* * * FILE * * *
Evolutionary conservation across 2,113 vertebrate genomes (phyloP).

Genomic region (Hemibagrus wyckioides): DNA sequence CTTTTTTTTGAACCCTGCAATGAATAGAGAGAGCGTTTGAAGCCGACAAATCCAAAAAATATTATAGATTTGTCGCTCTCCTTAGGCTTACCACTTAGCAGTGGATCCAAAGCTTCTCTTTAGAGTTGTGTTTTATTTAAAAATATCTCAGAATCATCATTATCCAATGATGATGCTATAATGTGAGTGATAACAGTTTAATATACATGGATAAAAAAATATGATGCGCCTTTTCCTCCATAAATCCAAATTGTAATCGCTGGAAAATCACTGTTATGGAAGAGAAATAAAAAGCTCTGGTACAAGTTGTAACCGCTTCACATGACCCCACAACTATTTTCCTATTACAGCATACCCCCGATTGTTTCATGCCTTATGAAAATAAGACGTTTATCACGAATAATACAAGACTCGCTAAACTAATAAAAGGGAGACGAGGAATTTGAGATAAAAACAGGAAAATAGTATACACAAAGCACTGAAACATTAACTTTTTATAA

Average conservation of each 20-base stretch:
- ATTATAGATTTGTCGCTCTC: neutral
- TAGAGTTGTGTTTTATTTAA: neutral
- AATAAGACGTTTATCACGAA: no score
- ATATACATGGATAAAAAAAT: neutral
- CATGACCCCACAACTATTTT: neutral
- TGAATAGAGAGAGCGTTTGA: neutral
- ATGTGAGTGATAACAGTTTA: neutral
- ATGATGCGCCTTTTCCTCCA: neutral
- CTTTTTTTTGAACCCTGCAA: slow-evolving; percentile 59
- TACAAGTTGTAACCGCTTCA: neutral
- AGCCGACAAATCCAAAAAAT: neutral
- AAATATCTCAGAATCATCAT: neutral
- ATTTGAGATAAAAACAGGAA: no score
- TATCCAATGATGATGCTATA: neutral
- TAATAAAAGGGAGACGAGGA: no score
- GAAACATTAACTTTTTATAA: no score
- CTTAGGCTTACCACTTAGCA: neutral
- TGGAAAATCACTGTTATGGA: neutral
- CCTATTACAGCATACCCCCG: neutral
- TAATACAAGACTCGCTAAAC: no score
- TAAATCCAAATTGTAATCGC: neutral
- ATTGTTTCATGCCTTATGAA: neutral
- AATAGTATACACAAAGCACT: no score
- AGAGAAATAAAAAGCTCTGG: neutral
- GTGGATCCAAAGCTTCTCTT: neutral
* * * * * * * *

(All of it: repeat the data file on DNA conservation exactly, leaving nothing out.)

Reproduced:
Evolutionary conservation across 2,113 vertebrate genomes (phyloP).

Genomic region (Hemibagrus wyckioides): DNA sequence CTTTTTTTTGAACCCTGCAATGAATAGAGAGAGCGTTTGAAGCCGACAAATCCAAAAAATATTATAGATTTGTCGCTCTCCTTAGGCTTACCACTTAGCAGTGGATCCAAAGCTTCTCTTTAGAGTTGTGTTTTATTTAAAAATATCTCAGAATCATCATTATCCAATGATGATGCTATAATGTGAGTGATAACAGTTTAATATACATGGATAAAAAAATATGATGCGCCTTTTCCTCCATAAATCCAAATTGTAATCGCTGGAAAATCACTGTTATGGAAGAGAAATAAAAAGCTCTGGTACAAGTTGTAACCGCTTCACATGACCCCACAACTATTTTCCTATTACAGCATACCCCCGATTGTTTCATGCCTTATGAAAATAAGACGTTTATCACGAATAATACAAGACTCGCTAAACTAATAAAAGGGAGACGAGGAATTTGAGATAAAAACAGGAAAATAGTATACACAAAGCACTGAAACATTAACTTTTTATAA

Average conservation of each 20-base stretch:
- ATTATAGATTTGTCGCTCTC: neutral
- TAGAGTTGTGTTTTATTTAA: neutral
- AATAAGACGTTTATCACGAA: no score
- ATATACATGGATAAAAAAAT: neutral
- CATGACCCCACAACTATTTT: neutral
- TGAATAGAGAGAGCGTTTGA: neutral
- ATGTGAGTGATAACAGTTTA: neutral
- ATGATGCGCCTTTTCCTCCA: neutral
- CTTTTTTTTGAACCCTGCAA: slow-evolving; percentile 59
- TACAAGTTGTAACCGCTTCA: neutral
- AGCCGACAAATCCAAAAAAT: neutral
- AAATATCTCAGAATCATCAT: neutral
- ATTTGAGATAAAAACAGGAA: no score
- TATCCAATGATGATGCTATA: neutral
- TAATAAAAGGGAGACGAGGA: no score
- GAAACATTAACTTTTTATAA: no score
- CTTAGGCTTACCACTTAGCA: neutral
- TGGAAAATCACTGTTATGGA: neutral
- CCTATTACAGCATACCCCCG: neutral
- TAATACAAGACTCGCTAAAC: no score
- TAAATCCAAATTGTAATCGC: neutral
- ATTGTTTCATGCCTTATGAA: neutral
- AATAGTATACACAAAGCACT: no score
- AGAGAAATAAAAAGCTCTGG: neutral
- GTGGATCCAAAGCTTCTCTT: neutral